X-ray absorption spectroscopy

Fe K-edge X-ray absorption spectra (XAS) were collected at station I18 at the UK Diamond Light Source using a Si(111) monochromator with an energy resolution (ΔE/E) of 1.4 × 10–4. The monochromator was calibrated using a Fe-foil at 7111.99 eV. Samples of the synthesized FeSnano and mackinawite phases were sealed inside the anaerobic chamber in between double sticky Kapton/mylar layers (with a total thickness of <200 µm) and transported anaerobically to the station in jars filled with O2-free nitrogen. The particle size of the synthetic mackinawite used as a reference was ~5 nm as it was formed from the transformation of nanoparticulate FeSnano and it was aged only for short periods of time. The mackinawite spectra were collected between 6911 and 7580 eV, and the FeSnano spectra between 6911 and 7400 eV. Both measurements were performed using a step size of ~0.5 eV. We also collected XAS transmission spectra from wustite, hematite and magnetite for reference.

The raw data were aligned, averaged, normalized and background-subtracted using the Athena software package42. The X-ray absorption near-edge structure (XANES) region of the Fe K-edge XAS spectra exhibit a characteristic preedge feature between 7109 and 7116 eV, composed of two overlapping peaks whose centroid depends on the contributions from FeII and FeIII present43,44. Comparison with literature values revealed that our calibration was ~0.9 eV higher than Wilke et al. 200143.

Data from the EXAFS region were analyzed with the Artemis software package42. To test for Fe in tetrahedral and octahedral coordination in the FeSnano phase, theoretical models based on the structures of greigite and mackinawite were generated using the FEFF6 and ATOMS software packages45. Single scattering paths were considered in the fits (Fe–S, first shell and Fe–Fe, second shell) based on the greigite structure. However, only the Fe–S path could be considered for the mackinawite data as there was no contribution of the Fe–Fe path to the data. In the fits, the amplitude parameter (S02) was fixed to 0.80 for both paths, which was derived from the synthetic mackinawite standard. The energy shift (ΔE0) was constrained to be the same for the two paths and it was set as a fitting parameter, as well as the disorder parameter in the distribution of interatomic distances (σ2). Due to the small size of the particles, the coordination numbers (N) are not expected to be round figures and thus the coordination numbers could also be set as fitting parameters. To construct the fits, independent variables (Nvar) were at least half of the independent points (Nind). The data were then fitted through a least squares approach in the k-space between 2.8 and 6.5 Å−1 using multiple k-weights. The quality of the fits was assessed with the reduced χ2 and the R-factor46. Coordination numbers (N), bond distances (R), Debye–Waller factors (σ2) and inner potential corrections (ΔE) were extracted from the fits.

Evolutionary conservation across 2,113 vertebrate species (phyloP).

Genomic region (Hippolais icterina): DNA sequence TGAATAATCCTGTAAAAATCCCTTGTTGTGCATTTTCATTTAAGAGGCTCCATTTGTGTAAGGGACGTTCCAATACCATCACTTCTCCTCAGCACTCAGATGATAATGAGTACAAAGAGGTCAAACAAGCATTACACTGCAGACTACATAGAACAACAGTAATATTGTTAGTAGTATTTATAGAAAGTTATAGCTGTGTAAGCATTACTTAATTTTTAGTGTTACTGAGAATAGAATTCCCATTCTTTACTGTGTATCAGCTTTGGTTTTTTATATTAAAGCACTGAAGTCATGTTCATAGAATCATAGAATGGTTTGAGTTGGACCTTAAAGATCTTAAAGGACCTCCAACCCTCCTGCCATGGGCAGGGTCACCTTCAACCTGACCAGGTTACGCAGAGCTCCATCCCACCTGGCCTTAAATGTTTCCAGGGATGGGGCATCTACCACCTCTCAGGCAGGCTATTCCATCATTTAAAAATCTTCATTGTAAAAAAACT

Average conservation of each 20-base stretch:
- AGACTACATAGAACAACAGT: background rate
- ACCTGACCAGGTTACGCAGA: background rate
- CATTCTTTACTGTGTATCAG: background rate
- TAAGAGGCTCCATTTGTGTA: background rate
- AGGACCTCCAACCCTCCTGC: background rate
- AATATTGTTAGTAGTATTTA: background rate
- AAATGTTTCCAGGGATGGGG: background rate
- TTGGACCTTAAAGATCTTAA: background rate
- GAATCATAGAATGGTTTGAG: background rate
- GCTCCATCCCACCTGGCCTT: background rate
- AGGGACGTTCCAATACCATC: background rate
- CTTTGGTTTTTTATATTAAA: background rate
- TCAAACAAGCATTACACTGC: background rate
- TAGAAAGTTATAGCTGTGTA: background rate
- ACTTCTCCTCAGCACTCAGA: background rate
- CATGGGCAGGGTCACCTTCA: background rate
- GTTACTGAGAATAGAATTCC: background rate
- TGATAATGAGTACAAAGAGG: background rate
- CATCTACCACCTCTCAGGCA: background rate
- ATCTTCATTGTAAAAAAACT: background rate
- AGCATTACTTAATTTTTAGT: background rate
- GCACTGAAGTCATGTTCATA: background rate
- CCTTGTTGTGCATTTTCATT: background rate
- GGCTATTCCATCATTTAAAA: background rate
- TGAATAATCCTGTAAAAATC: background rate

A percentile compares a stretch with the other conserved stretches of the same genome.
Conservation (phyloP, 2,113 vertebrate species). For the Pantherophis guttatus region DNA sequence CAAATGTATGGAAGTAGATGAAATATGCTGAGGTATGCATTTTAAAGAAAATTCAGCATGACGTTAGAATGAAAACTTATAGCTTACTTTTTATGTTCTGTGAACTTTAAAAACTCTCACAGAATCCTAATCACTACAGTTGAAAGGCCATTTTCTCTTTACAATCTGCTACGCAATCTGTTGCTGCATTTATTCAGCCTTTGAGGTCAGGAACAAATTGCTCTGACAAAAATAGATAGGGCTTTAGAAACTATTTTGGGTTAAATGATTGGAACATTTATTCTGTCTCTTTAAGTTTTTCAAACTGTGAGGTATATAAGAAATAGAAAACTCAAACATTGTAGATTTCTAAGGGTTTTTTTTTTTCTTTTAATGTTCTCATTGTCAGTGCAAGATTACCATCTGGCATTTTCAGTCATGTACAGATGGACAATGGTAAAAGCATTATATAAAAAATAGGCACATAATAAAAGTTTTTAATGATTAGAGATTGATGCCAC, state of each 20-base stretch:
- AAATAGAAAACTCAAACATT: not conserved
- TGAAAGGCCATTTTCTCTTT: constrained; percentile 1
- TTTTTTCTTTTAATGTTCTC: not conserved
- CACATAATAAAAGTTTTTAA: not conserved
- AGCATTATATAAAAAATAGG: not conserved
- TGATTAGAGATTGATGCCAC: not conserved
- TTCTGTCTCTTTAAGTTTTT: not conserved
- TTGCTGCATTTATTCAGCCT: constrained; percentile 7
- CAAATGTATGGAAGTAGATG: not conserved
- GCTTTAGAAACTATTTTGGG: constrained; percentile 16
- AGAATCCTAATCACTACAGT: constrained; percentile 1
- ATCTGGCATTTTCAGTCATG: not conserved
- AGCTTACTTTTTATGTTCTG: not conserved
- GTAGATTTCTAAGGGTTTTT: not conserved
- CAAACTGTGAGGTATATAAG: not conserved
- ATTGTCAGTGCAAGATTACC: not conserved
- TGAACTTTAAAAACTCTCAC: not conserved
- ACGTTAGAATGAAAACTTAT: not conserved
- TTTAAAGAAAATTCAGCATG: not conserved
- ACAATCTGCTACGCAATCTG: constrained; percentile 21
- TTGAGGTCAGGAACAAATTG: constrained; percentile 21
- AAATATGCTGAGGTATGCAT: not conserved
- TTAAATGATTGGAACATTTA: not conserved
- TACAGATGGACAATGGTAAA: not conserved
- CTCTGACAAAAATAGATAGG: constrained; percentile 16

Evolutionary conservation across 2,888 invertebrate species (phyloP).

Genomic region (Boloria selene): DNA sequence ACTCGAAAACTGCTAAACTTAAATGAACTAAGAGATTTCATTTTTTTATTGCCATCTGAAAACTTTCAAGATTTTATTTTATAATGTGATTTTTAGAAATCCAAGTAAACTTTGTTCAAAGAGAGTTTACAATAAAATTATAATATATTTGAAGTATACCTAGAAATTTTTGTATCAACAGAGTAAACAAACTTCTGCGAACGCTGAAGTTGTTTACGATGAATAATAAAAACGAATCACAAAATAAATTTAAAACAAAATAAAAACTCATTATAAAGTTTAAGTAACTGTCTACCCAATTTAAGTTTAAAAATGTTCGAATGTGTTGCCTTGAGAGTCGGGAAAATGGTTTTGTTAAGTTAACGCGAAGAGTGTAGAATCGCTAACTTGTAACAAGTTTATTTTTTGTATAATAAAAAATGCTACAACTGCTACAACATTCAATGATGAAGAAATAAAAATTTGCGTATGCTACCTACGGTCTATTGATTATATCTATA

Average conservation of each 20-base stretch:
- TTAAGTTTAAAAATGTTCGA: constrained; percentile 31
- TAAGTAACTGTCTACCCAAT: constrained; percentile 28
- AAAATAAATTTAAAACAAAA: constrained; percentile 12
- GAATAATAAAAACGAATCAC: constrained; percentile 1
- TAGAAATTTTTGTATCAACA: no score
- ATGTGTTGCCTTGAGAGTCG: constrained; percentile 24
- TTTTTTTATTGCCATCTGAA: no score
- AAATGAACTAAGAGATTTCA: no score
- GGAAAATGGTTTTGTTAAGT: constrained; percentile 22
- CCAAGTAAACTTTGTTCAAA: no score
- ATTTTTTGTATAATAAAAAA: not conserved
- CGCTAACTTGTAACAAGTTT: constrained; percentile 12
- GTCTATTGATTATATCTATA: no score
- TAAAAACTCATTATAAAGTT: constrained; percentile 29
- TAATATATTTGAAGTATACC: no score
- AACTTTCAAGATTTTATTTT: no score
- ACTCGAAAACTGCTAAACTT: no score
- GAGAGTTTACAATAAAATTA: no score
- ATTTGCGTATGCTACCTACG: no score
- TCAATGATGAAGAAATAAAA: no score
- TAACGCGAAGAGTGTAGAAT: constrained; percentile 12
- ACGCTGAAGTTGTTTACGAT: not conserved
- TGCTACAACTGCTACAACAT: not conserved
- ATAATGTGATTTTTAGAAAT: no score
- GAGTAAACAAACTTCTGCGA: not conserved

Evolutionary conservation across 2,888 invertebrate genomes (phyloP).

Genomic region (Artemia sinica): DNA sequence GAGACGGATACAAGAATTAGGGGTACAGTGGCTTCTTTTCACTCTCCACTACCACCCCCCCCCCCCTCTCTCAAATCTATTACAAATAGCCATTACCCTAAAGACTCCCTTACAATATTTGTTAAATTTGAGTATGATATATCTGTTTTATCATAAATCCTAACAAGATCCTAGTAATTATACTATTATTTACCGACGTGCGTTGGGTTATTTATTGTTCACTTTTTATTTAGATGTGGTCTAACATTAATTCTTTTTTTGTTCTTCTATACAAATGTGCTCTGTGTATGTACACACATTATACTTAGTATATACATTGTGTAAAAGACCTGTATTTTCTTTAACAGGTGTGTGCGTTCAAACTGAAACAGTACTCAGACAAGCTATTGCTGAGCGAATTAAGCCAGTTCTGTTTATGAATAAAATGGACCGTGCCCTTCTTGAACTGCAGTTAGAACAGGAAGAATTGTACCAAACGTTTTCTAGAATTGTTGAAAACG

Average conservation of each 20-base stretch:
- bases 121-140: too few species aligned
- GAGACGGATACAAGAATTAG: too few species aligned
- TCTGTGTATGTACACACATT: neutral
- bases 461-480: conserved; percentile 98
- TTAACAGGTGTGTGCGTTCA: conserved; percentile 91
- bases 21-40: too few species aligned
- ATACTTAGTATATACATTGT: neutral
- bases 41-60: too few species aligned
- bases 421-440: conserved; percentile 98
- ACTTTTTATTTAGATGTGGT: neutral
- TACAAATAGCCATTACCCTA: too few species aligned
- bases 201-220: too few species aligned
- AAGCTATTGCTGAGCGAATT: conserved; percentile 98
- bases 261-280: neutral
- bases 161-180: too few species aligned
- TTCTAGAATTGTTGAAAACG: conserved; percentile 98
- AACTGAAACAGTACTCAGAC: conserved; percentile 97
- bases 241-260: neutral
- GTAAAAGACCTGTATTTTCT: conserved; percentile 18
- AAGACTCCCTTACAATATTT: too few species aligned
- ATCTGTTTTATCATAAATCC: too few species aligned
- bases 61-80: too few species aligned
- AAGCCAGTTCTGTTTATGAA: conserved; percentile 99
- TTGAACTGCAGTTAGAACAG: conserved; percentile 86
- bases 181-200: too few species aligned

Data availability

The authors declare that data supporting the findings of this study are available within the paper and in the supplementary information file or are available from the corresponding author upon reasonable request.

Additional information

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Change history

  • 05 September 2018

    This Article was originally published without the accompanying Peer Review File. This file is now available in the HTML version of the Article; the PDF was correct from the time of publication.

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Acknowledgments

We acknowledge the Natural Environment Research Council (Grant NE/J008745/1) for financial support for this work. We thank F. Mosselmans for helpful comments and discussion about the XAS data processing and interpretation. We acknowledge A. Kroner from Diamond Light Source Ltd. (UK) for beamtime allocation through industrial access. We also thank M. Ward and the Leeds Electron Microscopy and Spectroscopy Centre for help with TEM imaging and analyses. We thank R. Raiswell, M. Wolthers, and M. Krom for their insightful comments. L.G.B. also acknowledges financial support from the Helmholtz Recruiting Initiative. This work used the ARCHER UK National Supercomputing Service (http://www.archer.ac.uk) and the UCL Legion High Performance Computing Facility (Legion@UCL) with its associated support services.

Author information

Affiliations

  1. School of Mechanical Engineering, University of Leeds, Leeds, LS2 9JT, UK

    • Adriana Matamoros-Veloza
  2. School of Earth and Environment, University of Leeds, Leeds, LS2 9JT, UK

    • Adriana Matamoros-Veloza
    • , Tomasz M. Stawski
    •  & Liane G. Benning
  3. School of Physics and Astronomy, University of Leeds, Leeds, LS2 9JT, UK

    • Oscar Cespedes
    •  & Benjamin R. G. Johnson
  4. German Research Centre for Geosciences, GFZ, 14473, Potsdam, Germany

    • Tomasz M. Stawski
    •  & Liane G. Benning
  5. Department of Chemistry, University College London, London, WC1H 0AJ, UK

    • Umberto Terranova
    •  & Nora H. de Leeuw
  6. School of Chemistry, Cardiff University, Cardiff, CF10 3AT, UK

    • Umberto Terranova
    •  & Nora H. de Leeuw
  7. Department of Earth Sciences, Utrecht University, 3584 CC, Utrecht, The Netherlands

    • Nora H. de Leeuw
  8. Department of Earth Sciences, Free University of Berlin, 12249, Berlin, Germany

    • Liane G. Benning

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Contributions

A.M.-V. and L.G.B. conceived the study. A.M.-V. acquired and analyzed the data. O.C, B.R.G.J., and U.T. helped to conduct some experiments. A.M.-V., O.C., B.R.G.J., T.M.S., U.T., N.H.de.L., and L.G.B. interpreted the data. U.T. and N.H.de.L. performed the density functional theory simulations. A.M.-V. wrote draft and revised manuscript. A.M.-V. and L.G.B. revised the scientific content. A.M.-V., L.G.B., O.C., B.R.G.J., T.M.S., U.T., and N.H.de.L. approved the final version of the manuscript.

Competing interests

The authors declare no competing interests.

Corresponding authors

Correspondence to Adriana Matamoros-Veloza or Liane G. Benning.

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DOI

https://doi.org/10.1038/s41467-018-05493-x